The Rector writes ’As we are now in ’Ordinary Time’ in our lectionary year, I thought this lovely illustration explains our church year beautifully. We journey now from Trinity Sunday to Advent Sunday and we hear each week the ordinary stories of the People of God rather than the dramatic stories about Jesus that we heard in Advent, Christmas, Epiphany, Lent, Easter & Pentecost. I recently read the US theologian Brian McClaren speaking about how our faith is a framework for our values and our spirituality,about our faith being a life orientation… our faith expressing itself in love… Ordinary time gives us time to reflect on all that has happened; anticipation, incarnation, revelation, crucifixion, resurrection and ascension. Each week during Ordinary Time, we can listen to these amazing stories and allow them to deepen our faith
Random Notes CCCLXXXIII
Monkstown, Co.Cork – credit- thebosun.ie
Growing up in Monkstown through the 1970’s and 80’s was a privilege. There were some great characters in the village. Peg Exham lived on Alta Terrace and was always immaculately dressed in a tweed suit.
I remember her exclaiming in a loud voice “No. It can’t happen” when Canon McCrea announced that a closure order was to be put on St John’s in the mid 1980’s. She grew potato’s in her back garden. One morning when she hadn’t collected her Daily Telegraph from the local shop, some locals went to check if she was alright. She had slipped down into the cellar area from her garden and when asked of her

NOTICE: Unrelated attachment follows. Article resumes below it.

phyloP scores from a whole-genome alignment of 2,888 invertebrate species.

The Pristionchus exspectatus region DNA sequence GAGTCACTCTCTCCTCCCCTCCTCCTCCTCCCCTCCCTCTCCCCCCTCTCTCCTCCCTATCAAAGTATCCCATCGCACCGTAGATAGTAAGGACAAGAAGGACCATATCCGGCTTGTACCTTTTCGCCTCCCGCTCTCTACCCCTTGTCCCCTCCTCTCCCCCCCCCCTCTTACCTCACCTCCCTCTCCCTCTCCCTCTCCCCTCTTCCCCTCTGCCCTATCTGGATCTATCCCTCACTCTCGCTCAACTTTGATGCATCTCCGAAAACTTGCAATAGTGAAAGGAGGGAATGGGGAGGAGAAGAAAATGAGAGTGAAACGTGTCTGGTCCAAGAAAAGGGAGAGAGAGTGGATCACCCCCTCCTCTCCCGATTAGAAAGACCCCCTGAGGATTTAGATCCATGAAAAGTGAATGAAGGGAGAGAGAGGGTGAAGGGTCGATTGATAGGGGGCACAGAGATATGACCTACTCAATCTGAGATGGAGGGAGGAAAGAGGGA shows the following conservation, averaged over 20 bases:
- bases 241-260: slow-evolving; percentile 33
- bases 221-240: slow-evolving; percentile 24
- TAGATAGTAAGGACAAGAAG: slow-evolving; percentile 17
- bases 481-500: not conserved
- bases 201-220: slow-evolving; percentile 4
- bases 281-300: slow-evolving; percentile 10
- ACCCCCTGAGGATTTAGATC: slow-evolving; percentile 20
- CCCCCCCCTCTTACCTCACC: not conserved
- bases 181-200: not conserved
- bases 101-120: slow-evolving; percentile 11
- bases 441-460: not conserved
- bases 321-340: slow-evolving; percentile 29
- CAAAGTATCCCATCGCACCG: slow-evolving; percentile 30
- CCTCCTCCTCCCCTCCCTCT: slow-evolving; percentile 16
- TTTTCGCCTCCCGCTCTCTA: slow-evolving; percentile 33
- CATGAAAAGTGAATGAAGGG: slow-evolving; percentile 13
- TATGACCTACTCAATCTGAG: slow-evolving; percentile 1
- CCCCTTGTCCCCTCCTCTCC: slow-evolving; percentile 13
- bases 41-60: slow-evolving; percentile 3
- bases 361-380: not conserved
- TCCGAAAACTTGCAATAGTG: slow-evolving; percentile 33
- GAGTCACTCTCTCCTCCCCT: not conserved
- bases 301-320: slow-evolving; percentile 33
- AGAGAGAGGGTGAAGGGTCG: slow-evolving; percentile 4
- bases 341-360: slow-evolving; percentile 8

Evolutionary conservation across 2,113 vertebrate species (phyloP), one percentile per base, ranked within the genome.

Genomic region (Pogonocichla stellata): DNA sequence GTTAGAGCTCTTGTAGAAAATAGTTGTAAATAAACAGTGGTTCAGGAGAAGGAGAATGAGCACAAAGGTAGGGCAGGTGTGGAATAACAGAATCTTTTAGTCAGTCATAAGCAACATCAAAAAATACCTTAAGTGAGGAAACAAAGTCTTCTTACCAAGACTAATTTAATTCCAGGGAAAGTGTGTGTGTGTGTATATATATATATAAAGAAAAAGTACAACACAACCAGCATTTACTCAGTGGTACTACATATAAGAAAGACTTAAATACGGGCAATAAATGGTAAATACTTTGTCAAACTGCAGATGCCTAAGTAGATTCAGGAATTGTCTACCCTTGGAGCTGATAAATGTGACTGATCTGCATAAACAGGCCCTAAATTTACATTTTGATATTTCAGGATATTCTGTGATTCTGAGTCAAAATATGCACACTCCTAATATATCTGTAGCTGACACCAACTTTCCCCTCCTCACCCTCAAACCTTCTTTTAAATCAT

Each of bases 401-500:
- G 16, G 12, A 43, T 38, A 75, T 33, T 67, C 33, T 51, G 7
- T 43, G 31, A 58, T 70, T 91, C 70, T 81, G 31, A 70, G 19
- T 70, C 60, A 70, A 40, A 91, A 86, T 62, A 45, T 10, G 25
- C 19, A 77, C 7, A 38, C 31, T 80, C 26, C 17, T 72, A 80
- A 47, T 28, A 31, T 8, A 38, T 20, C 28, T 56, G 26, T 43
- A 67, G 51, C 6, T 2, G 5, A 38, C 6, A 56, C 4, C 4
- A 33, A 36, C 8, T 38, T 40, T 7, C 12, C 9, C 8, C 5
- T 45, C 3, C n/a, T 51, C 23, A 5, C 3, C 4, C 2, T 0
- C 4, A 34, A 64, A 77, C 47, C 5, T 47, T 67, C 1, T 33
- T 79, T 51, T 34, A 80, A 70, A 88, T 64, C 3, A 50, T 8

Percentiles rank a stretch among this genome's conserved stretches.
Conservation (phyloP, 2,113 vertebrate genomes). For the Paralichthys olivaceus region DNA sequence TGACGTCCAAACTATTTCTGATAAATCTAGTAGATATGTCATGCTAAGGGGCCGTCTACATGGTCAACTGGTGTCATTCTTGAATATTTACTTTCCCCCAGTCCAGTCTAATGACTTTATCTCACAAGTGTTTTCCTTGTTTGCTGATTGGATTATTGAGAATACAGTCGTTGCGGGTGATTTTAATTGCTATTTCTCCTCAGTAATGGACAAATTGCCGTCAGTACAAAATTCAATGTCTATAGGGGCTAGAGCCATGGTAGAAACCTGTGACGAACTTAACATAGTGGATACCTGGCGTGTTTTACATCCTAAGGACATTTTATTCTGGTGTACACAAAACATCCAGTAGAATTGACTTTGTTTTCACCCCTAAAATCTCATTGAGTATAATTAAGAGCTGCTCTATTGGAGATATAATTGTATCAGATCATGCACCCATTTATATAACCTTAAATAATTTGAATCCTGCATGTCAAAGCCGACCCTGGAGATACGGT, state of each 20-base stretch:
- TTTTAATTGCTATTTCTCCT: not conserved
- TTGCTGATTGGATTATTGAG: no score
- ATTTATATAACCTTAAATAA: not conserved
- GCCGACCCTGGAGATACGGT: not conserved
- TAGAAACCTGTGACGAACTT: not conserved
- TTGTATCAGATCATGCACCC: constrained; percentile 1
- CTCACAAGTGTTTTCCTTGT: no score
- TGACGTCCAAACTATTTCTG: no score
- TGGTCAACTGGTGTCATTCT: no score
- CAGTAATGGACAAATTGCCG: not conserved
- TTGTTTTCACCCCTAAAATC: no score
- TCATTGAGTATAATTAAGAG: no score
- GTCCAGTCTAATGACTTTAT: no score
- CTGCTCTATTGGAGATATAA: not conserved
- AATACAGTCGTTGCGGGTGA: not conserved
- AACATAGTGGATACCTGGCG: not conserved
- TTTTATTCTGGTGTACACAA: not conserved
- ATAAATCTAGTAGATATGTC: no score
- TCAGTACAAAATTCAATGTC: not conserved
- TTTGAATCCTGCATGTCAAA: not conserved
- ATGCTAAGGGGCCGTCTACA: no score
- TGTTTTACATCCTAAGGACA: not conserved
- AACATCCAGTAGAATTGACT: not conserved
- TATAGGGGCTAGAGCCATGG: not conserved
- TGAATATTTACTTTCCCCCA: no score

welfare, she announced “…It’s OK. Daddy will be home on the train soon…”!! When the QE2 moored in Monkstown Bay in 1991, I overheard her asking in the shop “When will the Queen Mary be in?” !!
Other characters included Betty O’Connor (listening to BBC Radio 4 on her little transistor radio as she walked her dogs to the shop with basket in hand), Peggy Whotton and Joan Barry (how many cigarettes can I possibly smoke whilst going on a country walk over the ditches??!)
Then there was Granny Payne. Eileen Payne lived her later years in Marine Villas. Having lost a finger in childhood due to her tomboy nature, this ancient, formidable lady was fascinating to me as a child. She lost two brothers in World War 1 and had a passion for motorbikes and rugby.
As was a lovely custom in the past, nobody left a house-visit empty handed – my Granny Ellis was the same. I remember two occasions when my parents were presented with bottles of homemade red wine from Granny Payne – and when opened, they contained dead flies – what a constitution she must have had !!
The practicality of these people was phenomenal. In the days before mobile ‘phones and alarms, Granny Payne had a fall one day in her upstairs bedroom. What did she do? She crawled around the room; found a broom; fixed a pair of red knickers to the end and stuck it out the window!!!